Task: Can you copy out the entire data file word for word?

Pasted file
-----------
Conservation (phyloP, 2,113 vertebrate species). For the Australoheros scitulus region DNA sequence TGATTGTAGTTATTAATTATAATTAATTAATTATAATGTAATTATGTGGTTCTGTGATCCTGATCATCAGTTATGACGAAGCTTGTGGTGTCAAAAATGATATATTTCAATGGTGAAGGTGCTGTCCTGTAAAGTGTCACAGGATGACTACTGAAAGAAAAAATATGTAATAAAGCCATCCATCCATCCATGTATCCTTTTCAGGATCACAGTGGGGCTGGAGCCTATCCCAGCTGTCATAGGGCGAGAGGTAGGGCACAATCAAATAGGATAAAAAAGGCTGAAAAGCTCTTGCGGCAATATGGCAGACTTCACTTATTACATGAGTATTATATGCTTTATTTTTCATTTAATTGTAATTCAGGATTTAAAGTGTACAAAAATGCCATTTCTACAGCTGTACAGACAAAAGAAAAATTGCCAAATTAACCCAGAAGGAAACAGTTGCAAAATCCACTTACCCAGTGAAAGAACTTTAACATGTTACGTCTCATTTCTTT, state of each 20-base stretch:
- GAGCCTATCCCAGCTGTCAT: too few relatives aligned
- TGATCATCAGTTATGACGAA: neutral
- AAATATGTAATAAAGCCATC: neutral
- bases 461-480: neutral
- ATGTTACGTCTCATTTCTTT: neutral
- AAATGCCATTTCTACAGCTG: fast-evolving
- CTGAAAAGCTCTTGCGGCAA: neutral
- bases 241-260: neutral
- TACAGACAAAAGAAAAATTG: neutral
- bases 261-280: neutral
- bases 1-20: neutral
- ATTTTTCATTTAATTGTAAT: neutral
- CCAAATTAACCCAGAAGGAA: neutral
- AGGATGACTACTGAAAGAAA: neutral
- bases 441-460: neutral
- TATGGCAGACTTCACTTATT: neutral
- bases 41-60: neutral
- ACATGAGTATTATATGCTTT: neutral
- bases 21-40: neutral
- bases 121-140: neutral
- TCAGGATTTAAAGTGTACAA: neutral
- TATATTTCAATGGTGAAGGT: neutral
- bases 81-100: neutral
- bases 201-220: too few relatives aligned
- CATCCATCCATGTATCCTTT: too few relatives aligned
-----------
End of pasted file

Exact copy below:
Conservation (phyloP, 2,113 vertebrate species). For the Australoheros scitulus region DNA sequence TGATTGTAGTTATTAATTATAATTAATTAATTATAATGTAATTATGTGGTTCTGTGATCCTGATCATCAGTTATGACGAAGCTTGTGGTGTCAAAAATGATATATTTCAATGGTGAAGGTGCTGTCCTGTAAAGTGTCACAGGATGACTACTGAAAGAAAAAATATGTAATAAAGCCATCCATCCATCCATGTATCCTTTTCAGGATCACAGTGGGGCTGGAGCCTATCCCAGCTGTCATAGGGCGAGAGGTAGGGCACAATCAAATAGGATAAAAAAGGCTGAAAAGCTCTTGCGGCAATATGGCAGACTTCACTTATTACATGAGTATTATATGCTTTATTTTTCATTTAATTGTAATTCAGGATTTAAAGTGTACAAAAATGCCATTTCTACAGCTGTACAGACAAAAGAAAAATTGCCAAATTAACCCAGAAGGAAACAGTTGCAAAATCCACTTACCCAGTGAAAGAACTTTAACATGTTACGTCTCATTTCTTT, state of each 20-base stretch:
- GAGCCTATCCCAGCTGTCAT: too few relatives aligned
- TGATCATCAGTTATGACGAA: neutral
- AAATATGTAATAAAGCCATC: neutral
- bases 461-480: neutral
- ATGTTACGTCTCATTTCTTT: neutral
- AAATGCCATTTCTACAGCTG: fast-evolving
- CTGAAAAGCTCTTGCGGCAA: neutral
- bases 241-260: neutral
- TACAGACAAAAGAAAAATTG: neutral
- bases 261-280: neutral
- bases 1-20: neutral
- ATTTTTCATTTAATTGTAAT: neutral
- CCAAATTAACCCAGAAGGAA: neutral
- AGGATGACTACTGAAAGAAA: neutral
- bases 441-460: neutral
- TATGGCAGACTTCACTTATT: neutral
- bases 41-60: neutral
- ACATGAGTATTATATGCTTT: neutral
- bases 21-40: neutral
- bases 121-140: neutral
- TCAGGATTTAAAGTGTACAA: neutral
- TATATTTCAATGGTGAAGGT: neutral
- bases 81-100: neutral
- bases 201-220: too few relatives aligned
- CATCCATCCATGTATCCTTT: too few relatives aligned